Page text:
The Axisymmetric Turbulent Wake
Doktorsavhandling, 2002

This thesis presents a theoretical and experimental study of the turbulent axisymmetric wake. In the theoretical part, an equilibrium similarity solution of the far wake was derived that was found to admit to two different solutions for this flow. The high Reynolds number solution predicts that the flow grows as the cube root of the distance downstream, whereas the low Reynolds number solution grows as the square root of the downstream distance. None of these solutions had unambiguously been confirmed in earlier work. The analysis also provided necessary criteria for when to expect either solution. In the experimental part, data was obtained by hot-wire anemometry using arrays of 13 and 15 probes. For the first time, experimental data was proven to behave like the high Reynolds number equilibrium similarity solution predicted. These multi-point probe rakes were also used to measure cross-spectra in cross-sections of the flow from 10 to 150 disk diameters downstream. The cross-spectra obtained from the measurements were Fourier transformed in the azimuthal direction and used in the kernel for a proper orthogonal decomposition (POD). The POD was shown to order the energetic structure in a highly organized manner, with approximately 56% of the resolved energy in the first mode. The decomposition revealed that the initial wake region from 10 to 30 diameters downstream was dominated by an azimuthal mode-1 type of motion, but also that the importance of this mode vanishes as the flow evolves. Instead the far wake from 30 diameters downstream on was found to be dominated by a mode-2 type of azimuthal motion. This was found to coincide very well with the position at which the similarity solution became valid. This mode-2 dominance continued throughout the whole range of the investigation, with virtually no change in the modal decomposition. The mode-1 was interpreted as a convected structure associated to the vortex shedding in the near wake that was just swept by the probes and dies off downstream, and the mode-2 was postulated to be associated with a global instability manifested as a slow movement of the whole mean velocity field. The findings of the experiment triggered new theoretical investigations, and a re-visit of the classical linear temporal stability analysis. It was found that the theory permits unstable solutions of mode-0, 1, and 2 kind, contrary to the previous view that only azimuthal mode-1 can be unstable.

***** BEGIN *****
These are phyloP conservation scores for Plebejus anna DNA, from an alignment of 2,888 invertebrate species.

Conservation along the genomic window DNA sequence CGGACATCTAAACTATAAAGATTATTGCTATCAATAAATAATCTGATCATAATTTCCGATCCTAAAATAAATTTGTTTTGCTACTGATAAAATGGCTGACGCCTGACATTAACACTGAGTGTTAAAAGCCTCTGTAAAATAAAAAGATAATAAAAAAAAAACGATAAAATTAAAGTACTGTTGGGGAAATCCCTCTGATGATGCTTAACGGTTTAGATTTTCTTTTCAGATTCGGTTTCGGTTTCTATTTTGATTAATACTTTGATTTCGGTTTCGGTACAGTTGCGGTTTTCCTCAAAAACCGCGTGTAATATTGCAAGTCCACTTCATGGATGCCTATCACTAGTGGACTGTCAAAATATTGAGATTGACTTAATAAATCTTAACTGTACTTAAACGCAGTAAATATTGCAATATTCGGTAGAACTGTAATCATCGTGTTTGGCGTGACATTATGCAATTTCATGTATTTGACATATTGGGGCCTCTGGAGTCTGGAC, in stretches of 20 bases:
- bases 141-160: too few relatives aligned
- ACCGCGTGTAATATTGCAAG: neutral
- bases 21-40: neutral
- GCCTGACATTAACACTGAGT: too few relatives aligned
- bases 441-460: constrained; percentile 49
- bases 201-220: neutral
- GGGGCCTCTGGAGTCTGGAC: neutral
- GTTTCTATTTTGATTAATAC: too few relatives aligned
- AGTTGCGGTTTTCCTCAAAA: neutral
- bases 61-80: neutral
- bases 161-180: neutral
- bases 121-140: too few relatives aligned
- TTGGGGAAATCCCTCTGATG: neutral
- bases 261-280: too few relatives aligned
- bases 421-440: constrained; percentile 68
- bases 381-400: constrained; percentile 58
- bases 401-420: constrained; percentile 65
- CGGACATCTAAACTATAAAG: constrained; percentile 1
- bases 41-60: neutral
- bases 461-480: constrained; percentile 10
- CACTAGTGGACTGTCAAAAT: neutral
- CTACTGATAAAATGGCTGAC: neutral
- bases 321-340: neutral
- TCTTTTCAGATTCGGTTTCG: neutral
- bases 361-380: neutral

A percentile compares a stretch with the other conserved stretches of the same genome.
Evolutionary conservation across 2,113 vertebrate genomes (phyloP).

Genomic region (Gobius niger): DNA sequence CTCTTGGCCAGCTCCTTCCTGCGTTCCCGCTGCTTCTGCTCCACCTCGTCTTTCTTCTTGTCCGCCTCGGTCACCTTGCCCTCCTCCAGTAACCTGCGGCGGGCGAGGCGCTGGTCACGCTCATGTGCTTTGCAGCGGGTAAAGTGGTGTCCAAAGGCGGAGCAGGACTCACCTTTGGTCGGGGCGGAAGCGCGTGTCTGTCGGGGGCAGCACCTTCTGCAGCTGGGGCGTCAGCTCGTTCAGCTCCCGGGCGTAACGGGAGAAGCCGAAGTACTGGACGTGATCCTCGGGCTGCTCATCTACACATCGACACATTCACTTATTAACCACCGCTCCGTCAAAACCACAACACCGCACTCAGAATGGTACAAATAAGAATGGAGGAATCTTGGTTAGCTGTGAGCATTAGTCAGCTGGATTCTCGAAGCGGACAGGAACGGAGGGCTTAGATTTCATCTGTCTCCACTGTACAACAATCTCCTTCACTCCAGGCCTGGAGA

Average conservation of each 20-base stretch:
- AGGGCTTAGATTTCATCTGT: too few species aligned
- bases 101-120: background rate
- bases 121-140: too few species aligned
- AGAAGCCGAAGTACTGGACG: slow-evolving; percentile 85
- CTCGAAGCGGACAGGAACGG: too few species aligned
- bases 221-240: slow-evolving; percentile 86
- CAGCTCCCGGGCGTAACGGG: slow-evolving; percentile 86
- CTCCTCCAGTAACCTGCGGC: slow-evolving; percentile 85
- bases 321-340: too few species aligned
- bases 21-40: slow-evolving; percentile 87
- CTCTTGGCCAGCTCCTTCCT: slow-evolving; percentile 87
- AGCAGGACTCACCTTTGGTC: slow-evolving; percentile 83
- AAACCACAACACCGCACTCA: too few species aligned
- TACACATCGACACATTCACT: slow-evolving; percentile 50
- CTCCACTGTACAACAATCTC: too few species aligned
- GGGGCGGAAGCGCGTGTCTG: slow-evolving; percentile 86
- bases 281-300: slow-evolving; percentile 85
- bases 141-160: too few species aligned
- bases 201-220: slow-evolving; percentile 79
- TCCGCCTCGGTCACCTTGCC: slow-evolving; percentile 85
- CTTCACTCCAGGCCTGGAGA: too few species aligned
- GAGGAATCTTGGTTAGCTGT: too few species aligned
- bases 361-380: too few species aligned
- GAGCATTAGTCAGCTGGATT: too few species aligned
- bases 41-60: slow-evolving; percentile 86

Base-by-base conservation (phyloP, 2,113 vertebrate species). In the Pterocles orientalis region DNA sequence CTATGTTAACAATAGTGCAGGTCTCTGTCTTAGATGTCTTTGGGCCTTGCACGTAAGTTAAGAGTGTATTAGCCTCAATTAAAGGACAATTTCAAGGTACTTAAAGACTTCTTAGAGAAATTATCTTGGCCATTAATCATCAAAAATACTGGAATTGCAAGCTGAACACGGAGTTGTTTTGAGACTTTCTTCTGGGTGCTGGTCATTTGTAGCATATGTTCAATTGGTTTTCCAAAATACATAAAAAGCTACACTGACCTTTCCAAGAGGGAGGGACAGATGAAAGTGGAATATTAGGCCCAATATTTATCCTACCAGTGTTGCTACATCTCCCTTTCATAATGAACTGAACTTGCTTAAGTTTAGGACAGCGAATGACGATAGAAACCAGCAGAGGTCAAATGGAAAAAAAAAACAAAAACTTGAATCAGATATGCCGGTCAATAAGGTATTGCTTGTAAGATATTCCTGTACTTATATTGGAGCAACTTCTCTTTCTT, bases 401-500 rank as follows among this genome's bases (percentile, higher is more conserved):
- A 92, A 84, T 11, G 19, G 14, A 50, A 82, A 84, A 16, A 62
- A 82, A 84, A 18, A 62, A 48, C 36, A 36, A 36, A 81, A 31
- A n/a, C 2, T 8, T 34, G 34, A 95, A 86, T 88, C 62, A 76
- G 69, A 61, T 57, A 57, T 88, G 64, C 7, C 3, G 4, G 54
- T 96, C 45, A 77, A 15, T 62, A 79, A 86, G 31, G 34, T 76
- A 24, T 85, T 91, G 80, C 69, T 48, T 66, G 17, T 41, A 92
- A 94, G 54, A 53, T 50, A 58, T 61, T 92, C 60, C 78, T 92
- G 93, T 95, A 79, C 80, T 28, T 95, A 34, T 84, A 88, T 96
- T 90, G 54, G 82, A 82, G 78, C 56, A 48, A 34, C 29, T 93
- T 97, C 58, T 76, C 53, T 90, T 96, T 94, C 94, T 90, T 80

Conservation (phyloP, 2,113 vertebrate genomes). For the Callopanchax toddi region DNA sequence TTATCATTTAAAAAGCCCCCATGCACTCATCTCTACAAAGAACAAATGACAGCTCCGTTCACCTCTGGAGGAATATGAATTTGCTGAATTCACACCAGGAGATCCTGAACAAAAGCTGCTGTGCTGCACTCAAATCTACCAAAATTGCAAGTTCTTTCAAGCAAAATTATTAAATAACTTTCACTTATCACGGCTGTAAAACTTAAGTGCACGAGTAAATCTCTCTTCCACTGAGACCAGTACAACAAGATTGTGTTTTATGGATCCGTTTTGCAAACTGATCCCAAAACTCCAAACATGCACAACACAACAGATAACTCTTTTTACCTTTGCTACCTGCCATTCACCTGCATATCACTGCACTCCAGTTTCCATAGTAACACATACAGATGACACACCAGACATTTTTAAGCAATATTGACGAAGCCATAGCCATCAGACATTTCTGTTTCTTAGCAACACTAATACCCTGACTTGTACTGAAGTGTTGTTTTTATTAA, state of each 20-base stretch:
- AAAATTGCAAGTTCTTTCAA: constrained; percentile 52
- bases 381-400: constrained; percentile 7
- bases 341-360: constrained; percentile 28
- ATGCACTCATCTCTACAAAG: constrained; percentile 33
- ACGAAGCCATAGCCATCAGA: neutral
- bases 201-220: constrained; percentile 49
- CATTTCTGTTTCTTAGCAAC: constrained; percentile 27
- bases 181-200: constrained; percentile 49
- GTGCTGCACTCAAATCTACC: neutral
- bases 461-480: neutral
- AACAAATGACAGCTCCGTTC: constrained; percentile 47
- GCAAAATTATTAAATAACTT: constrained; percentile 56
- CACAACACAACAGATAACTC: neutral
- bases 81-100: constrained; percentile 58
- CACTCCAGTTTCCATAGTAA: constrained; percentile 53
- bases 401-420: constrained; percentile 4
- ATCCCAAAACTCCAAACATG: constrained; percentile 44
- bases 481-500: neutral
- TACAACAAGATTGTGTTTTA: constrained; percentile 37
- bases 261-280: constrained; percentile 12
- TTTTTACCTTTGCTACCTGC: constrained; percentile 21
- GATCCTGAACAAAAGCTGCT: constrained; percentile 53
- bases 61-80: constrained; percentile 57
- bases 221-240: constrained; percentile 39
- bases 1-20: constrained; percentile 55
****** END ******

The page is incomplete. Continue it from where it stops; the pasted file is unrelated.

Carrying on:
Peter Johansson

Chalmers, Institutionen för termo- och fluiddynamik






Doktorsavhandlingar vid Chalmers tekniska högskola. Ny serie: 1860